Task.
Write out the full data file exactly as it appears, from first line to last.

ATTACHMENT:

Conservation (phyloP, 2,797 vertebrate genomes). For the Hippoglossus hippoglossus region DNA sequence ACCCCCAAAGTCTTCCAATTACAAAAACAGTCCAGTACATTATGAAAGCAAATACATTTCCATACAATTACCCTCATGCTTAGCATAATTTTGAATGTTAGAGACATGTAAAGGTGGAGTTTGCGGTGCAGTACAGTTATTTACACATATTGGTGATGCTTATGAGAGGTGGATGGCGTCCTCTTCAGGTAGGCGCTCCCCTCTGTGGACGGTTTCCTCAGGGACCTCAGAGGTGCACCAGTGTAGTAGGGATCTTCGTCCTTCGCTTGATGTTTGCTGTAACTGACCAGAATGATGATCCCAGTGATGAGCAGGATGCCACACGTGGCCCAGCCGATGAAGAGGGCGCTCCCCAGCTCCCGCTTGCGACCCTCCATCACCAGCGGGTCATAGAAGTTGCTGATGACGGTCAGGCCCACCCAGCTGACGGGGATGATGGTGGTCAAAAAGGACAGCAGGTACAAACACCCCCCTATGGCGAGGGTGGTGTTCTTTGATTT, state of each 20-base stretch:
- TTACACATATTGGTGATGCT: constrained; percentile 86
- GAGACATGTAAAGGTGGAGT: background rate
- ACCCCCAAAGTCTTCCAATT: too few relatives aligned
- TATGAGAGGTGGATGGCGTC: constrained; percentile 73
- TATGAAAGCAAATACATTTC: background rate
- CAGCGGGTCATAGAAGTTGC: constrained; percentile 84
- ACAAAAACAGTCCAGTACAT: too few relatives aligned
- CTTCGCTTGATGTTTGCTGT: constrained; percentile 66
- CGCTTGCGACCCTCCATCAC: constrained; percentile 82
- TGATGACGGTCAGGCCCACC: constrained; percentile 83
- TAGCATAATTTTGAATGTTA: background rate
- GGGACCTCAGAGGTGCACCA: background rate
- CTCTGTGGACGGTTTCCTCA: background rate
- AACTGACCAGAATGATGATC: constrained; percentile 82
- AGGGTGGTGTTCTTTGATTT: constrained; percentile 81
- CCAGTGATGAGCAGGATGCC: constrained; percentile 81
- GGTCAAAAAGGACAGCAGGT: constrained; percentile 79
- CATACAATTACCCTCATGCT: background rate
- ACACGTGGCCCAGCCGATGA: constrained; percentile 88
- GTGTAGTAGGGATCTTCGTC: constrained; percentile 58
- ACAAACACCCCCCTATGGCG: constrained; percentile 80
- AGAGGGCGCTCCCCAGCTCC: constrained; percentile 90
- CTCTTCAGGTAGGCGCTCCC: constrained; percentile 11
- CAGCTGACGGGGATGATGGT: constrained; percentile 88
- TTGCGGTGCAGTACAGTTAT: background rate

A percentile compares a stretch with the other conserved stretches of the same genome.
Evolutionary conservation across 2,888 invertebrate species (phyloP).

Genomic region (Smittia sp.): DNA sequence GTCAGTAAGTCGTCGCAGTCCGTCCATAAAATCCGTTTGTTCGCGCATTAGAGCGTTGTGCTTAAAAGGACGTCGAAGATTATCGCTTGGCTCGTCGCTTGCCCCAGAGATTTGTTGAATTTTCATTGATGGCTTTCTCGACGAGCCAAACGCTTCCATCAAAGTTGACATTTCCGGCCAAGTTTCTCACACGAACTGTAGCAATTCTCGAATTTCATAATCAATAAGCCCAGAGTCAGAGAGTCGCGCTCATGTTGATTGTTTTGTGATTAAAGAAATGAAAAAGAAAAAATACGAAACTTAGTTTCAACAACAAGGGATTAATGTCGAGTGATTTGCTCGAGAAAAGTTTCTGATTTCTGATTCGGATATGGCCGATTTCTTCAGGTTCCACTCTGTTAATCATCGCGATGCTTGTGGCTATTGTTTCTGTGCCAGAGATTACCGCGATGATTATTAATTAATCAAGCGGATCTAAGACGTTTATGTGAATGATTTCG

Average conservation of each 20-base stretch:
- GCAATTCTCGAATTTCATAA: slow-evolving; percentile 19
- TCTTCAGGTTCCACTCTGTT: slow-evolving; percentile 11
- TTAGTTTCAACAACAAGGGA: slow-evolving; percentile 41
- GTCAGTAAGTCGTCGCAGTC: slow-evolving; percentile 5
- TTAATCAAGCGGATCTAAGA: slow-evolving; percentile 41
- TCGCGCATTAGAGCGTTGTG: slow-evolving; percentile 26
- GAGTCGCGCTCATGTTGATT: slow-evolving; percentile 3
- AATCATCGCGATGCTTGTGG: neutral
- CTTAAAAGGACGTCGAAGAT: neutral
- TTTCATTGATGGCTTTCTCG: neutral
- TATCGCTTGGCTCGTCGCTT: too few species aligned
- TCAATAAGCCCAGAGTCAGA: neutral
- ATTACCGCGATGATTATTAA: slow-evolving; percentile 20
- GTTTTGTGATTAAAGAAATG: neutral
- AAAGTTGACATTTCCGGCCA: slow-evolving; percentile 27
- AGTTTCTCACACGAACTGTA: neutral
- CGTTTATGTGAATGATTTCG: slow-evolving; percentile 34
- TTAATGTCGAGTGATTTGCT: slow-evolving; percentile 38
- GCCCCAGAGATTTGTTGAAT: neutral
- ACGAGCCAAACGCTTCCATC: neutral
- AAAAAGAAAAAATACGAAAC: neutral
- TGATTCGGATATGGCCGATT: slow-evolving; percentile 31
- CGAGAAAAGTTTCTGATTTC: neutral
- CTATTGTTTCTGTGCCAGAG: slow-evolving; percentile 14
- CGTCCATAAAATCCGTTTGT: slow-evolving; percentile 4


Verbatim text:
Conservation (phyloP, 2,797 vertebrate genomes). For the Hippoglossus hippoglossus region DNA sequence ACCCCCAAAGTCTTCCAATTACAAAAACAGTCCAGTACATTATGAAAGCAAATACATTTCCATACAATTACCCTCATGCTTAGCATAATTTTGAATGTTAGAGACATGTAAAGGTGGAGTTTGCGGTGCAGTACAGTTATTTACACATATTGGTGATGCTTATGAGAGGTGGATGGCGTCCTCTTCAGGTAGGCGCTCCCCTCTGTGGACGGTTTCCTCAGGGACCTCAGAGGTGCACCAGTGTAGTAGGGATCTTCGTCCTTCGCTTGATGTTTGCTGTAACTGACCAGAATGATGATCCCAGTGATGAGCAGGATGCCACACGTGGCCCAGCCGATGAAGAGGGCGCTCCCCAGCTCCCGCTTGCGACCCTCCATCACCAGCGGGTCATAGAAGTTGCTGATGACGGTCAGGCCCACCCAGCTGACGGGGATGATGGTGGTCAAAAAGGACAGCAGGTACAAACACCCCCCTATGGCGAGGGTGGTGTTCTTTGATTT, state of each 20-base stretch:
- TTACACATATTGGTGATGCT: constrained; percentile 86
- GAGACATGTAAAGGTGGAGT: background rate
- ACCCCCAAAGTCTTCCAATT: too few relatives aligned
- TATGAGAGGTGGATGGCGTC: constrained; percentile 73
- TATGAAAGCAAATACATTTC: background rate
- CAGCGGGTCATAGAAGTTGC: constrained; percentile 84
- ACAAAAACAGTCCAGTACAT: too few relatives aligned
- CTTCGCTTGATGTTTGCTGT: constrained; percentile 66
- CGCTTGCGACCCTCCATCAC: constrained; percentile 82
- TGATGACGGTCAGGCCCACC: constrained; percentile 83
- TAGCATAATTTTGAATGTTA: background rate
- GGGACCTCAGAGGTGCACCA: background rate
- CTCTGTGGACGGTTTCCTCA: background rate
- AACTGACCAGAATGATGATC: constrained; percentile 82
- AGGGTGGTGTTCTTTGATTT: constrained; percentile 81
- CCAGTGATGAGCAGGATGCC: constrained; percentile 81
- GGTCAAAAAGGACAGCAGGT: constrained; percentile 79
- CATACAATTACCCTCATGCT: background rate
- ACACGTGGCCCAGCCGATGA: constrained; percentile 88
- GTGTAGTAGGGATCTTCGTC: constrained; percentile 58
- ACAAACACCCCCCTATGGCG: constrained; percentile 80
- AGAGGGCGCTCCCCAGCTCC: constrained; percentile 90
- CTCTTCAGGTAGGCGCTCCC: constrained; percentile 11
- CAGCTGACGGGGATGATGGT: constrained; percentile 88
- TTGCGGTGCAGTACAGTTAT: background rate

A percentile compares a stretch with the other conserved stretches of the same genome.
Evolutionary conservation across 2,888 invertebrate species (phyloP).

Genomic region (Smittia sp.): DNA sequence GTCAGTAAGTCGTCGCAGTCCGTCCATAAAATCCGTTTGTTCGCGCATTAGAGCGTTGTGCTTAAAAGGACGTCGAAGATTATCGCTTGGCTCGTCGCTTGCCCCAGAGATTTGTTGAATTTTCATTGATGGCTTTCTCGACGAGCCAAACGCTTCCATCAAAGTTGACATTTCCGGCCAAGTTTCTCACACGAACTGTAGCAATTCTCGAATTTCATAATCAATAAGCCCAGAGTCAGAGAGTCGCGCTCATGTTGATTGTTTTGTGATTAAAGAAATGAAAAAGAAAAAATACGAAACTTAGTTTCAACAACAAGGGATTAATGTCGAGTGATTTGCTCGAGAAAAGTTTCTGATTTCTGATTCGGATATGGCCGATTTCTTCAGGTTCCACTCTGTTAATCATCGCGATGCTTGTGGCTATTGTTTCTGTGCCAGAGATTACCGCGATGATTATTAATTAATCAAGCGGATCTAAGACGTTTATGTGAATGATTTCG

Average conservation of each 20-base stretch:
- GCAATTCTCGAATTTCATAA: slow-evolving; percentile 19
- TCTTCAGGTTCCACTCTGTT: slow-evolving; percentile 11
- TTAGTTTCAACAACAAGGGA: slow-evolving; percentile 41
- GTCAGTAAGTCGTCGCAGTC: slow-evolving; percentile 5
- TTAATCAAGCGGATCTAAGA: slow-evolving; percentile 41
- TCGCGCATTAGAGCGTTGTG: slow-evolving; percentile 26
- GAGTCGCGCTCATGTTGATT: slow-evolving; percentile 3
- AATCATCGCGATGCTTGTGG: neutral
- CTTAAAAGGACGTCGAAGAT: neutral
- TTTCATTGATGGCTTTCTCG: neutral
- TATCGCTTGGCTCGTCGCTT: too few species aligned
- TCAATAAGCCCAGAGTCAGA: neutral
- ATTACCGCGATGATTATTAA: slow-evolving; percentile 20
- GTTTTGTGATTAAAGAAATG: neutral
- AAAGTTGACATTTCCGGCCA: slow-evolving; percentile 27
- AGTTTCTCACACGAACTGTA: neutral
- CGTTTATGTGAATGATTTCG: slow-evolving; percentile 34
- TTAATGTCGAGTGATTTGCT: slow-evolving; percentile 38
- GCCCCAGAGATTTGTTGAAT: neutral
- ACGAGCCAAACGCTTCCATC: neutral
- AAAAAGAAAAAATACGAAAC: neutral
- TGATTCGGATATGGCCGATT: slow-evolving; percentile 31
- CGAGAAAAGTTTCTGATTTC: neutral
- CTATTGTTTCTGTGCCAGAG: slow-evolving; percentile 14
- CGTCCATAAAATCCGTTTGT: slow-evolving; percentile 4